The antidote: happiness for people who can't stand positive thinking

“It's recently occurred to me I might not even have a problem.” (Andrew Largeman, Garden State)

I’m home for Christmas, and starting to get nervous. Soon I will meet my relatives, and with that a bunch of nagging questions will be waiting for me. Questions like “How’s your thesis going?” and “What will you be doing after graduating next summer?” and “What, you still don’t have a plan for the future? Doesn’t that make you feel uncomfortable?” – Well, what am I supposed to say? “No, I don’t” and “Yeah, a little”? “Can we please talk about someone else’s problems?” I ask my brother. “Sister, I think there’s a book that you should read..."

The book my brother told me to read is The Antidote: Happiness for People Who Can’t Stand Positive Thinking written by Oliver Burkeman. Though I find the irony instantly appealing, I’m still convinced that what I definitely don’t need right now is one of those self-help books.

Fortunately, I’m wrong.

Because Burkeman, too, is annoyed; not only with self-help books or motivation seminars, but with the entire self-help industry that developed in the United States and across Europe in recent years. In his view, one fundamental problem of these programs that promise you the “one and only” way to true and eternal happiness, is their ambition to show you how to avoid and ban feelings of unhappiness from your life. The irony of it: “All too often, the outcome we’re seeking to avoid is exactly the one to which we seem magnetically lured” (p.13). For those of you who don’t immediately know what he alludes to, I recommend the following: Try not to think about a polar bear for the next minute! (And write me an email if you succeeded…) So, what does Burkeman recommend? Should we apply reverse logic and try to avoid being happy, hoping we will become happy in the end? No. According to Burkeman, being happy cannot be the result of such simple tricks of mind or straightforward strategy. What he instead suggests is doing the illogical: That is, to turn to our negative emotions and insecurities from time to time, because happiness may (unexpectedly) originate from that.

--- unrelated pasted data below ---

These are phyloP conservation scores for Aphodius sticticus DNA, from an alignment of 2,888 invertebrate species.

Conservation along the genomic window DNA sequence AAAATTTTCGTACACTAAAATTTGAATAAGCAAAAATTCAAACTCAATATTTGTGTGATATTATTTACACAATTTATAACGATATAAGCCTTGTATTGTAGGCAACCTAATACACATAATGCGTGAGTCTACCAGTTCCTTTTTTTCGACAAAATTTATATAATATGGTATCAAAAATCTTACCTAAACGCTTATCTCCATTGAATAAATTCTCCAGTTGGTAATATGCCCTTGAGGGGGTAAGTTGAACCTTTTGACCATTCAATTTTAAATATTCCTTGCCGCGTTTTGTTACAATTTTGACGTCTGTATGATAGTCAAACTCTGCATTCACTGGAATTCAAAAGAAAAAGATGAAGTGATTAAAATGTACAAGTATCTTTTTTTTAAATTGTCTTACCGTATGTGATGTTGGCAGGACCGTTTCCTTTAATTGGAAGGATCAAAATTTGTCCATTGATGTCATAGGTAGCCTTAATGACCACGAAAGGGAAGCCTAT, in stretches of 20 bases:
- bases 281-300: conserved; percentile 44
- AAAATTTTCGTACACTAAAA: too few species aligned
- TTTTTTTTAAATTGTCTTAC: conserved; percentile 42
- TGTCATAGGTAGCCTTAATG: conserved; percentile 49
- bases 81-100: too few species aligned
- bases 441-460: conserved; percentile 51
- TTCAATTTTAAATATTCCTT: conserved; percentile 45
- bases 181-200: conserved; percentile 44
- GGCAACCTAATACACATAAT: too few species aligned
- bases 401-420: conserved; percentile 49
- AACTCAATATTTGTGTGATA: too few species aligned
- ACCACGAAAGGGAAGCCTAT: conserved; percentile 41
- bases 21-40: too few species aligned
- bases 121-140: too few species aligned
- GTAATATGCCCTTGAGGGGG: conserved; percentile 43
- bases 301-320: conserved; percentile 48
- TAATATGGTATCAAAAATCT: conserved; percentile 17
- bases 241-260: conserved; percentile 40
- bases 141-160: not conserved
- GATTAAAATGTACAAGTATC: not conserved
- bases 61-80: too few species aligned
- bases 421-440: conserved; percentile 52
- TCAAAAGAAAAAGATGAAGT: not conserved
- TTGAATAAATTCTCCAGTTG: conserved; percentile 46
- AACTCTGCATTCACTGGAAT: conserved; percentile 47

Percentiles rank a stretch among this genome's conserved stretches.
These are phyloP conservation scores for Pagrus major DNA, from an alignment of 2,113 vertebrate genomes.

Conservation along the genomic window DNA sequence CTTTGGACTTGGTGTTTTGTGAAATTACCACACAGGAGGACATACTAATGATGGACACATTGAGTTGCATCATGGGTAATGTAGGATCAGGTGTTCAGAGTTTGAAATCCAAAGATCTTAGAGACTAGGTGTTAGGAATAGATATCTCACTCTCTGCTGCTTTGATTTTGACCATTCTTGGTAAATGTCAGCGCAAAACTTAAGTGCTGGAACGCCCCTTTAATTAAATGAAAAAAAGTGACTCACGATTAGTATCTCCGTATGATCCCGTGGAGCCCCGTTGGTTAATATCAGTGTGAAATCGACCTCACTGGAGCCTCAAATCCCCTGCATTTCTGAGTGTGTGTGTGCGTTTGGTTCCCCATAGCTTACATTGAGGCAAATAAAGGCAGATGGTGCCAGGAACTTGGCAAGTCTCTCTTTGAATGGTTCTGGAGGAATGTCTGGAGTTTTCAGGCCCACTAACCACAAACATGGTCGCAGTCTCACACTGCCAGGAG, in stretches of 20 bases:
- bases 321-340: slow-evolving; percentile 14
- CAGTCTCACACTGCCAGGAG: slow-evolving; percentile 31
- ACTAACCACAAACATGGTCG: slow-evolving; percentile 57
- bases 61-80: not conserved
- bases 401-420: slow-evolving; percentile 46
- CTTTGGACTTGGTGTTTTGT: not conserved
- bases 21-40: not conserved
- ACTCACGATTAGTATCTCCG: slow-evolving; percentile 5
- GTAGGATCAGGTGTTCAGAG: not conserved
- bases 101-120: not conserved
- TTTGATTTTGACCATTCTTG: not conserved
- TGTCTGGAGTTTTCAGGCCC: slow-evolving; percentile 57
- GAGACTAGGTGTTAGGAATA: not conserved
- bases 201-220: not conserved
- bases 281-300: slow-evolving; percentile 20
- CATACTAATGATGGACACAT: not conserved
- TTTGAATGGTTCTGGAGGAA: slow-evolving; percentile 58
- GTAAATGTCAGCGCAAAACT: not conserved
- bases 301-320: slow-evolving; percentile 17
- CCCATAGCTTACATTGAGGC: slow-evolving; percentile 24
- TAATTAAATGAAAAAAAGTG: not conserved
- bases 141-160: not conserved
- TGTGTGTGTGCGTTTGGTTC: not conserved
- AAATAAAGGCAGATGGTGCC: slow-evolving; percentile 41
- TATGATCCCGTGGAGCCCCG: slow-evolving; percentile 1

The Antidote is about Burkeman's journey to discover and articulate different ways of what in his view means to "do the counterintuitive or illogical". Each chapter is dedicated to a different, counterintuitive approach that Burkeman discovered for himself. If you decide to go on that journey and read The Antidote, you will find out why at times it is good for you to be more pessimistic, because expecting the worst may actually be the best to hope for (see Chapter 2). You will also realize why having 'SMART' (i.e., Specific, Measurable, Attainable, Realisitic, Time-bounded) goals definitively isn't always smart (Chapter 4). A visit to the bizarre 'Museum of Failure' will teach you to learn from your mistakes instead of pretending they never happened (Chapter 7); and you will find out why of all things facing your own death will help you to live a happier life (Chapter 8). If you haven't done so already, you will figure out that most of your problems are in your mind – and hence why getting over your 'self' may actually be a good thing to do to be happier.

Why should you read this book? Because it definitely isn't one of those "refuse to lose in 7 steps program" books. Burkeman knows the central psychological concepts and theories, he knows the relevant research, and most of all, he knows how to tell a story. He proves to be open-minded and very observant, his writing is witty, entertaining, and to the point. There are no ready-made opinions in this book, telling you what you should and shouldn't do (indeed, Burkeman is well aware of the thin line between criticizing the typical self-help gurus and becoming one yourself). Instead, Burkeman offers a lot of thought-provoking material for you as a reader, which is a quality I really appreciate in books. Most importantly, I think The Antidote is a good read for those of you who haven't studied psychology, and it's still a good read if you're a psychologist – which in my experience is rare.


Burkeman, O. (2012). The Antidote. Happiness for People Who Can't Stand Positive Thinking. Edinburgh, UK: Canongate Books

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